Luther Davis (1916-2008) was an awarding winning writer, playwright and screenwriter. He won a Antoinette Perry (Tony) Award in 1954 for the musical Kismet. He was the playwright for Lady in a Cage, and Grand Hotel and many other productions.
Scope and Contents:
This collection contains scripts, screenplays, and teleplays written by Luther Davis for the stage, screen, and television with related documents. Also included are writings for publications, business papers, and personal papers and photographs.
Series 1, Articles and Fiction, 1936-1946, 2003. This series consists of articles and stories written for magazines, published and unpublished. This series is divided into two subseries:
Subseries 1, Articles and Non-Fiction, 1936-1946 and 2003. Articles published in magazines or other publications and unpublished manuscripts.
Subseries 2, Fiction, 1936-1940s and undated. Stories published in magazines and unpublished manuscripts.
Series 2, Works for Film, 1946-2003. This series consists of treatments, scripts and screenplays for films, produced and unproduced. This series is divided into two subseries:
Subseries 1, Screenplays, Produced, 1946-1972. Drafts and scripts for films produced and materials relating to their production such as advertising and reviews. Photographs for several films are also included and copies of novels used as sources.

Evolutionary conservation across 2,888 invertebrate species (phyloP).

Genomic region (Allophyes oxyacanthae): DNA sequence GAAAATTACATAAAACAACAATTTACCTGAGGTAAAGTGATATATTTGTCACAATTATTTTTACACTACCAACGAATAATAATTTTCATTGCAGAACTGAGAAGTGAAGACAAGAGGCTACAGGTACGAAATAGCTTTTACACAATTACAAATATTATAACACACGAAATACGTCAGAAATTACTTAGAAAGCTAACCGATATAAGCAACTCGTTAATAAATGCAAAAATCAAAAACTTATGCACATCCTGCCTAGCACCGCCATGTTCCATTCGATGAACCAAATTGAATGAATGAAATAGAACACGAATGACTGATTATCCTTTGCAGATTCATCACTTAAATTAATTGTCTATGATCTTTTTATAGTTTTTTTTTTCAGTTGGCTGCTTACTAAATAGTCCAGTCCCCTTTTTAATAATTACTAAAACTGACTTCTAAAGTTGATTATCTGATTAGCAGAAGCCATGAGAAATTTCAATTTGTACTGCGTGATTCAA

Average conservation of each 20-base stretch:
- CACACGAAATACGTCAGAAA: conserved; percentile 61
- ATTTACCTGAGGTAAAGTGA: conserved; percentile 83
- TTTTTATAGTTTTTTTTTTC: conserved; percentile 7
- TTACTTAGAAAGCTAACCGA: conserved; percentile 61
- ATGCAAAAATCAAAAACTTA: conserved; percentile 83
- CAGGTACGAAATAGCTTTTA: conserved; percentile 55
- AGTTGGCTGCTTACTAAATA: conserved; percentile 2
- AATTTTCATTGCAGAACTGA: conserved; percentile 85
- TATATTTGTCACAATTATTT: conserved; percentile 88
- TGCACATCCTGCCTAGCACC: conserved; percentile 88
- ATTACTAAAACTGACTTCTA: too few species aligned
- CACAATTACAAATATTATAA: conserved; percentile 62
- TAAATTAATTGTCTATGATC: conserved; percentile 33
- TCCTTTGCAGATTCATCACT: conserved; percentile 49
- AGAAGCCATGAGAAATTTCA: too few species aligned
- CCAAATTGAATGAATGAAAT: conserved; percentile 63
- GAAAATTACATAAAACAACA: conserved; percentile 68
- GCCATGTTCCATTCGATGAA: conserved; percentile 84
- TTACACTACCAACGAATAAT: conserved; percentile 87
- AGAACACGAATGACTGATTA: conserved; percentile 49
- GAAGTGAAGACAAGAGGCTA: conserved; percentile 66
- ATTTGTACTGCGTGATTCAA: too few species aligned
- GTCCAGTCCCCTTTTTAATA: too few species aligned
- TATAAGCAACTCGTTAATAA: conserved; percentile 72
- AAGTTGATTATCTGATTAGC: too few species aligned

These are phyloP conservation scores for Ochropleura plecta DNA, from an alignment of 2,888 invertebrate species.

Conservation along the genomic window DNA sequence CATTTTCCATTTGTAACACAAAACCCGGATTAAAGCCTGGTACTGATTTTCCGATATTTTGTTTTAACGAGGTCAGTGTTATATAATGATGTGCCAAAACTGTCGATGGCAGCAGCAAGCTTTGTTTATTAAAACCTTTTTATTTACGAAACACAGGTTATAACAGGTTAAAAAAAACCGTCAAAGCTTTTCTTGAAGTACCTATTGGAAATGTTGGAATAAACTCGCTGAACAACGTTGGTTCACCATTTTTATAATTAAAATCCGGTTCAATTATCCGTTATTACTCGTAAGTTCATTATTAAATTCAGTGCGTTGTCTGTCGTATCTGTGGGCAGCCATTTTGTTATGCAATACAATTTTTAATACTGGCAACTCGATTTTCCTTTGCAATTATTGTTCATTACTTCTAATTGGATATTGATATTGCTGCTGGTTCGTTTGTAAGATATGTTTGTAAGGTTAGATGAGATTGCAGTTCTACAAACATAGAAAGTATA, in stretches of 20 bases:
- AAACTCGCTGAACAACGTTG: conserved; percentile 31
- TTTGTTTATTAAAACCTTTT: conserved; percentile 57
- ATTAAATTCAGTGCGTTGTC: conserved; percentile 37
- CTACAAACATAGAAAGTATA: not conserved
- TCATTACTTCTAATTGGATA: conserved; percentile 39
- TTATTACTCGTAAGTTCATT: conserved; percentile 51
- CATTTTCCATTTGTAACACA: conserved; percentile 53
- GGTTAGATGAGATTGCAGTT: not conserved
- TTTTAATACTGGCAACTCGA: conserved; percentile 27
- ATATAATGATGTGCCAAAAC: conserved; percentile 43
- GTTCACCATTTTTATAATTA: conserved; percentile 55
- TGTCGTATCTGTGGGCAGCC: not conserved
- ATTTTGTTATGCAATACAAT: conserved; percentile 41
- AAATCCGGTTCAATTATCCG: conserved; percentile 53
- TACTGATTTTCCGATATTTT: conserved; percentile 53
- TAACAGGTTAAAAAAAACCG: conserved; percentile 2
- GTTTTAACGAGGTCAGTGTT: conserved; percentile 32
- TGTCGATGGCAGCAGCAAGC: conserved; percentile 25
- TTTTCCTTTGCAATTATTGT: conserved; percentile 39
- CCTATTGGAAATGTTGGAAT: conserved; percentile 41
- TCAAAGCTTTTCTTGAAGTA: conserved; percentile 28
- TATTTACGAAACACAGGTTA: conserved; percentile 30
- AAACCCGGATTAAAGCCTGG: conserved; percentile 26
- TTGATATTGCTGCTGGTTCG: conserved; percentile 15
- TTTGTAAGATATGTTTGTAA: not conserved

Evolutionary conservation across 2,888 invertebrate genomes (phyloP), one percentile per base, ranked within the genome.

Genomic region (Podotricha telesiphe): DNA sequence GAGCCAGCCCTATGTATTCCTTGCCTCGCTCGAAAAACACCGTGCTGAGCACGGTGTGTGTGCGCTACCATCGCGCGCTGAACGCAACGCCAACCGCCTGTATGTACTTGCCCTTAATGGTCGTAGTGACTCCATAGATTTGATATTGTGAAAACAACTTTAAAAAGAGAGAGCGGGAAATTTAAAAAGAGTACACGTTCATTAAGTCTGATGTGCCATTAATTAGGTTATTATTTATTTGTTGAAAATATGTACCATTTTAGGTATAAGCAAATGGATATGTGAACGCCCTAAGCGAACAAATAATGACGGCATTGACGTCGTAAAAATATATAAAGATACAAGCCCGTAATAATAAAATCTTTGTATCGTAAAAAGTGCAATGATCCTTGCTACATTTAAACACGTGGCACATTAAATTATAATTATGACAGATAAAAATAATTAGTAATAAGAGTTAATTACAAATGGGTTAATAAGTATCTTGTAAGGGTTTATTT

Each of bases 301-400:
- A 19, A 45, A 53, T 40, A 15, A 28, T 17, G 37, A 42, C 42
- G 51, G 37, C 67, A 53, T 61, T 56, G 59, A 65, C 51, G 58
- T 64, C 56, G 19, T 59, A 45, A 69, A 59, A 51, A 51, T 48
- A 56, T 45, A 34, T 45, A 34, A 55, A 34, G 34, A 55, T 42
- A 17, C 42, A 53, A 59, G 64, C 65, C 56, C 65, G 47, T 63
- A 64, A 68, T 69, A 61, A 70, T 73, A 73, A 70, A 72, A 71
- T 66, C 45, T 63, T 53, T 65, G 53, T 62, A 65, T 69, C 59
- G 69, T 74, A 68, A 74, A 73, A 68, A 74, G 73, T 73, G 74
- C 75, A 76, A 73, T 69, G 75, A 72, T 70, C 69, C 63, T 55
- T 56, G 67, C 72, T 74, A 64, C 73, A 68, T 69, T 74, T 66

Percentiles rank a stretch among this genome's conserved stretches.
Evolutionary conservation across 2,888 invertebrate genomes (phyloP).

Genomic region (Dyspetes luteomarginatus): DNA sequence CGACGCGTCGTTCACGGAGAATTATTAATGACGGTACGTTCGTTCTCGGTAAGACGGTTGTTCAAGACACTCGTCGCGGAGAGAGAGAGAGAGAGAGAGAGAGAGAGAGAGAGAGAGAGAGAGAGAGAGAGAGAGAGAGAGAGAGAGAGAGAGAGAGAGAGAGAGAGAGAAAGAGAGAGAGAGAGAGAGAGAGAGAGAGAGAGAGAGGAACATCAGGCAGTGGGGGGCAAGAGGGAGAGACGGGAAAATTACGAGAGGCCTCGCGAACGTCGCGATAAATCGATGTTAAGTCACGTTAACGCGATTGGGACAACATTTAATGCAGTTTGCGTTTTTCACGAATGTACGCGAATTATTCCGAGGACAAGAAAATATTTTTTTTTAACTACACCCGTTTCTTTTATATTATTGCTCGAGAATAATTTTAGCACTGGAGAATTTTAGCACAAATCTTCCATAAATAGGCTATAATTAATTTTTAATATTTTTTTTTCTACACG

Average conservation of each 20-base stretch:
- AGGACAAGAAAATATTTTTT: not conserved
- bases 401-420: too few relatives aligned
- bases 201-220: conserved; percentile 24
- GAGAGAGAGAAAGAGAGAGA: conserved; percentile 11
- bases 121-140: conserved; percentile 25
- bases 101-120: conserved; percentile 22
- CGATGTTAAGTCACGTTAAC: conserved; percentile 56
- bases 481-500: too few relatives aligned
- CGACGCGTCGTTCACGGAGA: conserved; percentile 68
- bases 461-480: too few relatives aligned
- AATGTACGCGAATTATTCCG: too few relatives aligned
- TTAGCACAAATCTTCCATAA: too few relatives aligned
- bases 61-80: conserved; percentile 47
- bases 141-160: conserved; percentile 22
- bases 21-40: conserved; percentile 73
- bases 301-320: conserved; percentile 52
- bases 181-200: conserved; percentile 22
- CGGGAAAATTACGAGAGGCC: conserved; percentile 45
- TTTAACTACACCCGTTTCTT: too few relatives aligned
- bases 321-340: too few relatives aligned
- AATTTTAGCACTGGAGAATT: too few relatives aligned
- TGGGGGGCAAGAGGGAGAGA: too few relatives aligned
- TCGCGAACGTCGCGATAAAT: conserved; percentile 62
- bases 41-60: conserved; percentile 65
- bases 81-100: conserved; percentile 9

Subseries 2, Screenplays, Unproduced, 1940s-2003. Drafts and scripts developed but unproduced and research materials for these projects.
Series 3, Works for the Theater, 1944-2007. This series consists of scripts for stage plays and musicals, produced and unproduced. This series is divided into two subseries:
Subseries 1, Theatrical Productions, 1944-2004. Scripts and other materials related to those productions. These include documents relating to adapting, financing, and promotion of the productions, as well as source materials, photographs, and reviews. Some materials relate to productions in foreign countries.
Subseries 2, Theatrical Works, Unproduced, 1937-2007. Scripts and partial scripts, ideas, outlines and research materials for these projects.
Series 4, Works for Television, 1956-1997. This series consists of scripts for television programs, produced and unproduced. This series is divided into two subseries:
Subseries 1, Television Productions, 1960-1971. Scripts and other materials related to these productions.
Subseries 2, Works for Television, Unproduced, 1956-1997. Scripts and partial scripts, ideas, outlines and research materials.
Series 5, Business and Personal Records, 1916-2007. This series consists of two subseries: